This paving slab is part of the floor of the new atrium in Kings Cross Station in London:

Kings cross paving

The paving slabs are mostly grey but some contain areas of this reddish colouration. They are all fine grained but seem to contains some bands of slightly different colours.

What is the rock and what is the source of the red colouration?


closed as off-topic by user12525, Erik, Jan Doggen, uhoh, Fred Aug 27 at 16:25

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  • $\begingroup$ Most likely iron oxide staining, aka rust. $\endgroup$ – Gimelist Aug 17 '15 at 3:47
  • $\begingroup$ Why didn't you edit out that ugly cigarette butt? ;-) $\endgroup$ – Jan Doggen Aug 17 '15 at 7:00
  • 2
    $\begingroup$ @JanDoggen I thought of it as a useful scale bar ;-) $\endgroup$ – matt_black Aug 17 '15 at 9:16

My guess (without being able to crawl around through the cigarette butts and lick the floor) is that this is a mudstone or siltstone. The difference between the red and grey does not look like a primary deposition structure of different sediment layers but seems to be an oxidation-reduction (also called redox) 'front' between areas of orange oxidised iron and grey reduced iron. The front would have formed in the sediments after being formed - probably related to groundwater of different chemical composition moving through the material. Sometimes the redox change can be induced by different components in the rock - even fossils but that doesn't seem to be the case here.

Note the darker red line right at the interface between the two colours. The banding in the orange, oxidised area mostly parallels the interface in a way that couldn't happen in sedimentary deposition. The banding appears similar to Liesgang rings.


This looks like a red sandstone, with the red colour coming from iron oxides in the matrix (similar process to rust). The layers represent periods of sedimentation and have different colours due to slightly differing composition and environment of deposition.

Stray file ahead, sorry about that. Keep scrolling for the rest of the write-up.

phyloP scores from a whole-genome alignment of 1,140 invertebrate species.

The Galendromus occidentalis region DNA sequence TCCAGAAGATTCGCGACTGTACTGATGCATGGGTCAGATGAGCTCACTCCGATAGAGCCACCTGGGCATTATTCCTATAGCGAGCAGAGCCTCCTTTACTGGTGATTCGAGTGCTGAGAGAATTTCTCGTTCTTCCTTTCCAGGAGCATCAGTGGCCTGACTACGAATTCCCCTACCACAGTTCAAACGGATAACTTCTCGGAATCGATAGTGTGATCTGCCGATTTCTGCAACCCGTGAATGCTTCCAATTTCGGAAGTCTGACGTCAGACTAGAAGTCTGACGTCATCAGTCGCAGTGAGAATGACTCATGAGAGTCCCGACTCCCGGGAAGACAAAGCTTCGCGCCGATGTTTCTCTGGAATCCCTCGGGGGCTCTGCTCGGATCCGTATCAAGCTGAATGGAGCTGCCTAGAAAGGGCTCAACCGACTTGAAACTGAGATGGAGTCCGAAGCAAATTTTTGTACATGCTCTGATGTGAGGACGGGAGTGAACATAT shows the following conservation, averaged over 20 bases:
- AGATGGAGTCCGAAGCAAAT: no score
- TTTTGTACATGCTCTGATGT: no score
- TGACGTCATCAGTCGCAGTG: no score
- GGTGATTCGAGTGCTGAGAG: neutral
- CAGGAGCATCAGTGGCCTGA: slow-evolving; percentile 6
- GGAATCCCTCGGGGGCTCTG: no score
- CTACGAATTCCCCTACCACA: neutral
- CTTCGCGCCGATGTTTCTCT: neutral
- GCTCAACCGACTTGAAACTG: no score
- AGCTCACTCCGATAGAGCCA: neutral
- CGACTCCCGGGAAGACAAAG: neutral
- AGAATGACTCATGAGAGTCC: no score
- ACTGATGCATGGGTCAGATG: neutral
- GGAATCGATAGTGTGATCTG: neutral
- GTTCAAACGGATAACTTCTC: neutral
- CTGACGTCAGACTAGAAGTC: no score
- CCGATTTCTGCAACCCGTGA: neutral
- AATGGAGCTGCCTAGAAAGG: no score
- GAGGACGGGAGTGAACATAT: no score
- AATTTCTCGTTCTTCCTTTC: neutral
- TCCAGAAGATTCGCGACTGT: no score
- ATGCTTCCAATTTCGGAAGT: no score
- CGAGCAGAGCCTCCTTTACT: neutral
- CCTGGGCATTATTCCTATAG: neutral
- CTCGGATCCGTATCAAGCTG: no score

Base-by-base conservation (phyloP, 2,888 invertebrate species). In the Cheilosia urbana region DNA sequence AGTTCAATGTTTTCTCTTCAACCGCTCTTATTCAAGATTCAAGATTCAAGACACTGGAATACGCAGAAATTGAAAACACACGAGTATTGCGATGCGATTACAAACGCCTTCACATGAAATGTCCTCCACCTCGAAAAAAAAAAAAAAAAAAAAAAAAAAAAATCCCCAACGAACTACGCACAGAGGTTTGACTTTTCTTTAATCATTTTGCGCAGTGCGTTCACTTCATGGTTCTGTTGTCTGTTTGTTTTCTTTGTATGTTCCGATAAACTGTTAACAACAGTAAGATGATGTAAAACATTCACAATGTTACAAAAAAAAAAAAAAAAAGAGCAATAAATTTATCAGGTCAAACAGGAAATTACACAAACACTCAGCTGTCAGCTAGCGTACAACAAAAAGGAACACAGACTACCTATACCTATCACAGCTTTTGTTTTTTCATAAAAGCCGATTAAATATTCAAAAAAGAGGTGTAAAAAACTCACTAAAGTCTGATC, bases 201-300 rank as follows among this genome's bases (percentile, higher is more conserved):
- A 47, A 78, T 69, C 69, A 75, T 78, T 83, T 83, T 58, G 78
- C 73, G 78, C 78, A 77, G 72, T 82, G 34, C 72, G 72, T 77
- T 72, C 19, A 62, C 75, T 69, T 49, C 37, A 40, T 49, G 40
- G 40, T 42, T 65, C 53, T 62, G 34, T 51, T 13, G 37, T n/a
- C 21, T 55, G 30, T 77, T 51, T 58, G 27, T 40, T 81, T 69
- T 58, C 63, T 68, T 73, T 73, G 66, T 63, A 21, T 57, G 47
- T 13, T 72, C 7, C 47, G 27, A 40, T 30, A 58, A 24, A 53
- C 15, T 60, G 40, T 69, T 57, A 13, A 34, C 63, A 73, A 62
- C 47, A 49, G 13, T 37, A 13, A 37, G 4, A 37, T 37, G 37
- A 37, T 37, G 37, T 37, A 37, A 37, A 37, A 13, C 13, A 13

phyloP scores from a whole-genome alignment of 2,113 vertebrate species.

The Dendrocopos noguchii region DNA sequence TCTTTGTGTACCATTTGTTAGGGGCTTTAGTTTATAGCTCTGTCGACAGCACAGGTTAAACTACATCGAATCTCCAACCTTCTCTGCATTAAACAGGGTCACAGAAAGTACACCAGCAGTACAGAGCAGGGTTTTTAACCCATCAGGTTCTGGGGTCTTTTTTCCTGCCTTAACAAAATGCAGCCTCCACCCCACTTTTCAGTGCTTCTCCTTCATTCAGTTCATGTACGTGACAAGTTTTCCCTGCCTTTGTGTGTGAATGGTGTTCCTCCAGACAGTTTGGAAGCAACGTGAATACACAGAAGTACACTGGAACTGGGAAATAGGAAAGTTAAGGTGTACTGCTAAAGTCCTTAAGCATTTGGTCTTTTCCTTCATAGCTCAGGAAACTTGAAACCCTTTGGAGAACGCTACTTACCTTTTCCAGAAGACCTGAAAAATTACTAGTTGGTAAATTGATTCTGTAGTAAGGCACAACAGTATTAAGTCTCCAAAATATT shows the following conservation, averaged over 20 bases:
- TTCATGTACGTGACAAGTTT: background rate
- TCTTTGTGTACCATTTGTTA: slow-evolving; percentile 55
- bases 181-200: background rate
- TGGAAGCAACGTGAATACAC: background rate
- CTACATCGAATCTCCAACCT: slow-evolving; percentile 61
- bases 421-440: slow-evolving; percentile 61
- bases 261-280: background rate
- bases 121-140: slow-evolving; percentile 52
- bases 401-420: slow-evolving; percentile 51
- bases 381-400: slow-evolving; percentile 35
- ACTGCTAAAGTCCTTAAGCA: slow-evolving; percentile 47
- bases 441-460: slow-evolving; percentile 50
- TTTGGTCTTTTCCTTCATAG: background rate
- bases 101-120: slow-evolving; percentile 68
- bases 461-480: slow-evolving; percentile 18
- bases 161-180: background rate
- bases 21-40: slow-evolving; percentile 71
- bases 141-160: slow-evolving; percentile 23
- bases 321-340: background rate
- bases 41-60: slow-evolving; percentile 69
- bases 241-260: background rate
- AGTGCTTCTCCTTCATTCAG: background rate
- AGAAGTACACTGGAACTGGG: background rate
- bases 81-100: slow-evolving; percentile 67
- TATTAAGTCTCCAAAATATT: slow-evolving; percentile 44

• $\begingroup$ The vast majority of the labs are grey not red with only a few having partial red colouration. I'd have expected a sandstone to be more uniformly red. $\endgroup$ – matt_black Aug 17 '15 at 9:17
  • $\begingroup$ I don't think the majority of the floor tiles are red sandstone, but I think some sandstone may have been included in this particular slab. It is hard to tell what the grey rock is from just the photograph, however if it is igneous (cooled magma) then it may have been intruded into the sandstone creating what you can see in your picture above. This contact may then have been made in to this particular paving slab. It is hard to say for sure without seeing the rock. $\endgroup$ – Justin Aug 17 '15 at 9:43
  • $\begingroup$ Also I am going through King's Cross tomorrow, can you remember where the slab was so I can take a look? $\endgroup$ – Justin Aug 17 '15 at 9:46
  • $\begingroup$ The entire floor of the new atrium is made up of this rock. All the paving seems to come from the same source. $\endgroup$ – matt_black Aug 17 '15 at 9:53

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